Back in 2019, my boyfriend at the time gifted me a copy of David Yaffe’s ‘Reckless Daughter: A Portrait of Joni Mitchell,’ the first book I’d ever read about her.When I finished that book, a fascinating and much more up close look at Joni than I had previously encountered, I wrote to David to express my thoughts. We’ve been friends since, have eaten meals in the West Village with fellow writers, run into one another at Elvis Costello shows, etc. Now, I’m pleased to have him as a guest on Big Yellow Podcast.David’s experience interviewing Joni over the course of several years – as you’ll hear him describe in this episode – was not always stress-free. There was bumpy road on both sides, but really, what would a book about an artist like Joni be without that? I recommend David’s book because it sees Joni talking about periods of her life during a period of her life that was both an ending and a beginning — there was still miles of ground to cover as far as Joni looking backward on her own terms. It was around this time that Joni’s “legacy” really started to solidify.But here are David’s words. Thanks for listening x* Allison Get full access to Big Yellow Podcast at
In which Joni travels from Calgary to Toronto, writing one of her first original songs along the way, and finds herself pregnant and alone at 21 years old.In which Joni also gets married, puts her daughter up for adoption and moves to Detroit, gets divorced and moves again to New York City, where her music starts to catch the attention of fellow folksingers.And in which Joni meets a one David Crosby in Florida and travels with him to Los Angeles…Thanks for listening x* Allison Get full access to Big Yellow Podcast at
A conversation with award-winning songwriter and recording artist Margo Price. Get full access to Big Yellow Podcast at
Where Joni Came From

Where Joni Came From


Hello! Welcome to the first, non-guest episode of Big Yellow Podcast. As previously mentioned, my general plan is to post some ancillary episodes in between guest interviews, to give listeners a bit of context and background information. These episodes aren’t meant to cover every last point of Joni’s life and career — there are excellent books, articles, videos, etc out there for that purpose — but hopefully these will provide just a little additional knowledge for those who might want it. First up: Where Joni Came From…Thanks for listening x* Allison Get full access to Big Yellow Podcast at
I’d never met David Wild when I asked him to be the first guest for Big Yellow Podcast — and I still haven’t “met” him, since we spoke over Zoom. But David was gracious enough to be my inaugural interview, and for that alone I’m supremely grateful to him.You may recognize David’s name from a number of Rolling Stone bylines, where he worked for quite some time, including a handful of interviews with Joni Mitchell herself. But for the last many years he’s been one of the writers for the Grammys, which obviously I needed to know everything about since being left in tears over Joni’s captivating 2024 performance of “Both Sides, Now” at the ceremony in which she also took home the award for Best Folk Album.If you’d like to hear more from David, he’s part of a fabulous podcast series with Phil Rosenthal called Naked Lunch, which you can check out here. (Available on Apple and Spotify)And also, I highly recommend reading his interviews with Joni mentioned in this episode, some of the most illuminating of her career:A Conversation With Joni Mitchell (1991)Morrissey Interviews Joni Mitchell: Melancholy Meets Infinite Sadness (1997)Q & A: Joni Mitchell (2002)Thanks for listening!* Allison Get full access to Big Yellow Podcast at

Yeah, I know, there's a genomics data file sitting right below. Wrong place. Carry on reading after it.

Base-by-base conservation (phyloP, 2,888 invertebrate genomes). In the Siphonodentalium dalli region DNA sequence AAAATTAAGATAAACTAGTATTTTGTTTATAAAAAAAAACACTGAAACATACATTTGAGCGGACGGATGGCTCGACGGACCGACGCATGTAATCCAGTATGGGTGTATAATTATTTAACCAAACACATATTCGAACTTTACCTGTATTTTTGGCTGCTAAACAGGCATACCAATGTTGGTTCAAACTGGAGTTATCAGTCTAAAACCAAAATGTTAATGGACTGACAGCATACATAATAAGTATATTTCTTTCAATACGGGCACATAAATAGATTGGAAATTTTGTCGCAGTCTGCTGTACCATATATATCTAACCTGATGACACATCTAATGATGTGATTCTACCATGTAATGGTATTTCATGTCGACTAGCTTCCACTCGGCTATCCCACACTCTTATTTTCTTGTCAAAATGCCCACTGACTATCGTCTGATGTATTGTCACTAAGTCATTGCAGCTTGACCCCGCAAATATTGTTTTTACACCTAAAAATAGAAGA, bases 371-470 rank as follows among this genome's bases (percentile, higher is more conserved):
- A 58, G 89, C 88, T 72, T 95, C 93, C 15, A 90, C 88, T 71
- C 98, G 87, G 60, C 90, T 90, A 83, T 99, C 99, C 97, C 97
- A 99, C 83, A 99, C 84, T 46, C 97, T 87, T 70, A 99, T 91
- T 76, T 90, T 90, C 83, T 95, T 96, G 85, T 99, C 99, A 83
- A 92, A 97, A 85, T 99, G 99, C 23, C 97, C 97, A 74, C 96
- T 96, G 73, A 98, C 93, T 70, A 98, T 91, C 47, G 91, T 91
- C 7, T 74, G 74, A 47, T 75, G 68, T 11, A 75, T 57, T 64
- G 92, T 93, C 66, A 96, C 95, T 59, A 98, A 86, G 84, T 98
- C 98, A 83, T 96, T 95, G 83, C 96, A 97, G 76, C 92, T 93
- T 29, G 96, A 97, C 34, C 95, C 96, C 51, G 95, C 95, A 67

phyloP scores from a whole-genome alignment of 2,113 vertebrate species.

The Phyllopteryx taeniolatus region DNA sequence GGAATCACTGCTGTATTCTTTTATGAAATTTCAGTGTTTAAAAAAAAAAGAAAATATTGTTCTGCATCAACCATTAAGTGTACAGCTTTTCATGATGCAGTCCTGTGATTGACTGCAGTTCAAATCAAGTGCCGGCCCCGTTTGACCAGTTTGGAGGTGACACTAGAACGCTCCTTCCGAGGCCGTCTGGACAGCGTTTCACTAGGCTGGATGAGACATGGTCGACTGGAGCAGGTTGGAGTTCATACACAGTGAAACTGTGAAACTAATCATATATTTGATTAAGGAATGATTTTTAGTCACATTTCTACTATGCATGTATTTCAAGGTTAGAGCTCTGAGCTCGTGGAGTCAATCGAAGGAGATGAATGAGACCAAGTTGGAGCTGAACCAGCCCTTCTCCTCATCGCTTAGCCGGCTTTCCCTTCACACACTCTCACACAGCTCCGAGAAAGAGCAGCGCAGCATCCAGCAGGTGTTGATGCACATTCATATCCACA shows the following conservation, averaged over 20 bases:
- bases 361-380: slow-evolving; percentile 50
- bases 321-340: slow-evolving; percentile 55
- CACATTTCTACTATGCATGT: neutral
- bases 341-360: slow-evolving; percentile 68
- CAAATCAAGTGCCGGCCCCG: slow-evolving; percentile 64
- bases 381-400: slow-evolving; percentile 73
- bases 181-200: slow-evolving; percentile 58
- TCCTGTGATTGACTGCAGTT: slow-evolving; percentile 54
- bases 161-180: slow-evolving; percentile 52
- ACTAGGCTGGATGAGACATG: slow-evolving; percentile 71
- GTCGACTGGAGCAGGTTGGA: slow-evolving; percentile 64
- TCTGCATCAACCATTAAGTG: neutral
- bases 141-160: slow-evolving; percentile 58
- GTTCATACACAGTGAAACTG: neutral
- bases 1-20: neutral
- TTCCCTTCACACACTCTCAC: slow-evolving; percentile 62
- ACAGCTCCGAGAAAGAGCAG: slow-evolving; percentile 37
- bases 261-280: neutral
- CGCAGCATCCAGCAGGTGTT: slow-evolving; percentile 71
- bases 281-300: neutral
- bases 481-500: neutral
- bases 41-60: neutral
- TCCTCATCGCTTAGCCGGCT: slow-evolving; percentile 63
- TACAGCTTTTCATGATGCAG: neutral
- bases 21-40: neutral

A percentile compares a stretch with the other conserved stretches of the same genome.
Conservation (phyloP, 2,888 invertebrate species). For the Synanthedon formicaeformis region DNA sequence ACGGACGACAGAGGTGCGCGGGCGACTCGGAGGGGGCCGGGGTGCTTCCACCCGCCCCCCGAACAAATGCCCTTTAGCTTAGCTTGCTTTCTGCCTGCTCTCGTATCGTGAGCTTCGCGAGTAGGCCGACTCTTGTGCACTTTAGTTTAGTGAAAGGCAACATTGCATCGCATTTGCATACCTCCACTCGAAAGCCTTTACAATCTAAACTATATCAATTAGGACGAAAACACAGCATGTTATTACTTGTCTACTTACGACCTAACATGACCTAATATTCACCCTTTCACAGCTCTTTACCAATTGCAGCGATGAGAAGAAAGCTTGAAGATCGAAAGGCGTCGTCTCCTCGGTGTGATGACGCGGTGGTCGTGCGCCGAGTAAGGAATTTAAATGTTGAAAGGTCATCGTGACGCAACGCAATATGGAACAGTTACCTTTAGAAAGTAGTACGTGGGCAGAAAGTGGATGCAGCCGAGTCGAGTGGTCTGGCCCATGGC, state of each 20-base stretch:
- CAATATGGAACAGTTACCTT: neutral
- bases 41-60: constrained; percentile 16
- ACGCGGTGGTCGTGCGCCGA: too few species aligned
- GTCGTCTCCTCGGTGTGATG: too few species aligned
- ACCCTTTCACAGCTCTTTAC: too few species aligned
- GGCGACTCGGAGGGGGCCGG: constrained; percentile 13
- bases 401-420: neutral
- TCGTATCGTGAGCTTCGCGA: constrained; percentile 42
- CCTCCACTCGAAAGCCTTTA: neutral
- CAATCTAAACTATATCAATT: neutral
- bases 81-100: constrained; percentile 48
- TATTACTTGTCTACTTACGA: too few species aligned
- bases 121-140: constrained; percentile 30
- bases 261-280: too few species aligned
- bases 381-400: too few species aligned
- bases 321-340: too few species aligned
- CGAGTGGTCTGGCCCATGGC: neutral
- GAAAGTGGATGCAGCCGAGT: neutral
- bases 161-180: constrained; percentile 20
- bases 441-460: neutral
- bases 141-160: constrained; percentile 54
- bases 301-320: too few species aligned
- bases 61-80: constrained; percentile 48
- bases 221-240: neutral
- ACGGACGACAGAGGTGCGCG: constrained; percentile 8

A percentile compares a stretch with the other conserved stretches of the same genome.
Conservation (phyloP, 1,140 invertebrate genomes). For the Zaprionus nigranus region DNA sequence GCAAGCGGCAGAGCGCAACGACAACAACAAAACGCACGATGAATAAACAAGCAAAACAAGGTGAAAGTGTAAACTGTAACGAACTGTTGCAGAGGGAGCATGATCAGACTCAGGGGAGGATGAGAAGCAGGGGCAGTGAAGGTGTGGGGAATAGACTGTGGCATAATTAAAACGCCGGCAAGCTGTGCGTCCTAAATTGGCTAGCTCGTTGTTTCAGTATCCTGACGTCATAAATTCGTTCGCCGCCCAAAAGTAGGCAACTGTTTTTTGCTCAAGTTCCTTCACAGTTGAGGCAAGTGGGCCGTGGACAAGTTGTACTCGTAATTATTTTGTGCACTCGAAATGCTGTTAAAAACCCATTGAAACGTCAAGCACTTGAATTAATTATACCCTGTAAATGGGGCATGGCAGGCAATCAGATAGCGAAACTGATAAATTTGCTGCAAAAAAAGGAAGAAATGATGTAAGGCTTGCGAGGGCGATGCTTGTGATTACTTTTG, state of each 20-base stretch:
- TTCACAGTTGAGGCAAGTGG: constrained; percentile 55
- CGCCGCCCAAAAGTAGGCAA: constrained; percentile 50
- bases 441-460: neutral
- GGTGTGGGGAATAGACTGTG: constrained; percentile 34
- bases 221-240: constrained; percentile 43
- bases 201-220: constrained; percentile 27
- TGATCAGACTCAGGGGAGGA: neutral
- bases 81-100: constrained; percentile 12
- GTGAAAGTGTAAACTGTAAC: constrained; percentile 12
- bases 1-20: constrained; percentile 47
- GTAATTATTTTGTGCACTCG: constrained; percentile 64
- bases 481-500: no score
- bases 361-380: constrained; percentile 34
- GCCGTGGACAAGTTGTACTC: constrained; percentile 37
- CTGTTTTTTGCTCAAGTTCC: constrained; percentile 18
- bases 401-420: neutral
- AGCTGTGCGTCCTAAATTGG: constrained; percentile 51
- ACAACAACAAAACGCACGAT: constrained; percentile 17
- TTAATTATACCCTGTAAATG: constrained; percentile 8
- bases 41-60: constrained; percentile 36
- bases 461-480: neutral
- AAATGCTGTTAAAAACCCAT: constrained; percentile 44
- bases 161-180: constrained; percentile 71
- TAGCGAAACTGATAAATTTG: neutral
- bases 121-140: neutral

Hello! Welcome to this preview episode of Big Yellow Podcast, a show about Joni Mitchell. My name is Allison Rapp and I’ll be your host as we explore the life and work of one of music’s most fascinating innovators. It was Joni Mitchell who once wrote that "songs are like tattoos," indelible marks left not only on one's surface, but one's insides, too. Mitchell's music has made those kinds of marks on listeners since her recording debut in 1968. Her career, infiltrated at points by misogyny, misunderstanding and moments of deep, human pain, has become considered one of the purest creative endeavors ever made. From stalwart of the folk music movement to jazz composer, polio-survivor to painter, Mitchell has reinvented herself multiple times over, all while remaining true to her artistic cause. Mitchell suffered a brain aneurysm in 2015, an event that forced her to relearn how to walk, talk and sing. But in 2022, Joni began her triumphant return to the public eye, appearing at the Newport Folk Festival for the first time since 1967. With the assistance and encouragement of singer-songwriters like Brandi Carlile, Annie Lennox, Allison Russell and many more, Joni performed live again in 2023 at the Gorge Amphitheatre in Washington State (I was there!), and again at the 2024 Grammys, her first time ever performing at the prestigious ceremony. It was also Joni who wrote that we’re captive on the carousel of time, we can’t return, we can only look behind from where we came — now in her 80s, Joni is still proving that there is always a way to move forward. Let me tell you a little bit about myself, too. I’m a longtime Joni fan, since childhood, and a committed journalist based in New York City. I’m currently an assistant editor with Ultimate Classic Rock, and I’ve interviewed the likes of Buffy Sainte-Marie, Roger McGuinn, Judy Collins, and a lot more. You can read my writing at or follow me on twitter @allisonrapp22.On the coming episodes of Big Yellow Podcast, I’ll speak with guests from all walks of life — authors, musicians, and fans, some of whom have spent personal time with Joni — to speak to the power of her life, work and lasting legacy.But before that, you can subscribe to Big Yellow Podcast on Spotify or Apple Podcasts.You can also follow the show on social media: @bigyellowpod on Twitter and Instagram, as well as under the title Big Yellow Podcast on Facebook.I hope you’ll join me in getting back to the garden, there’s a lot of stardust and golden up ahead. Thanks for listening.* Allison Get full access to Big Yellow Podcast at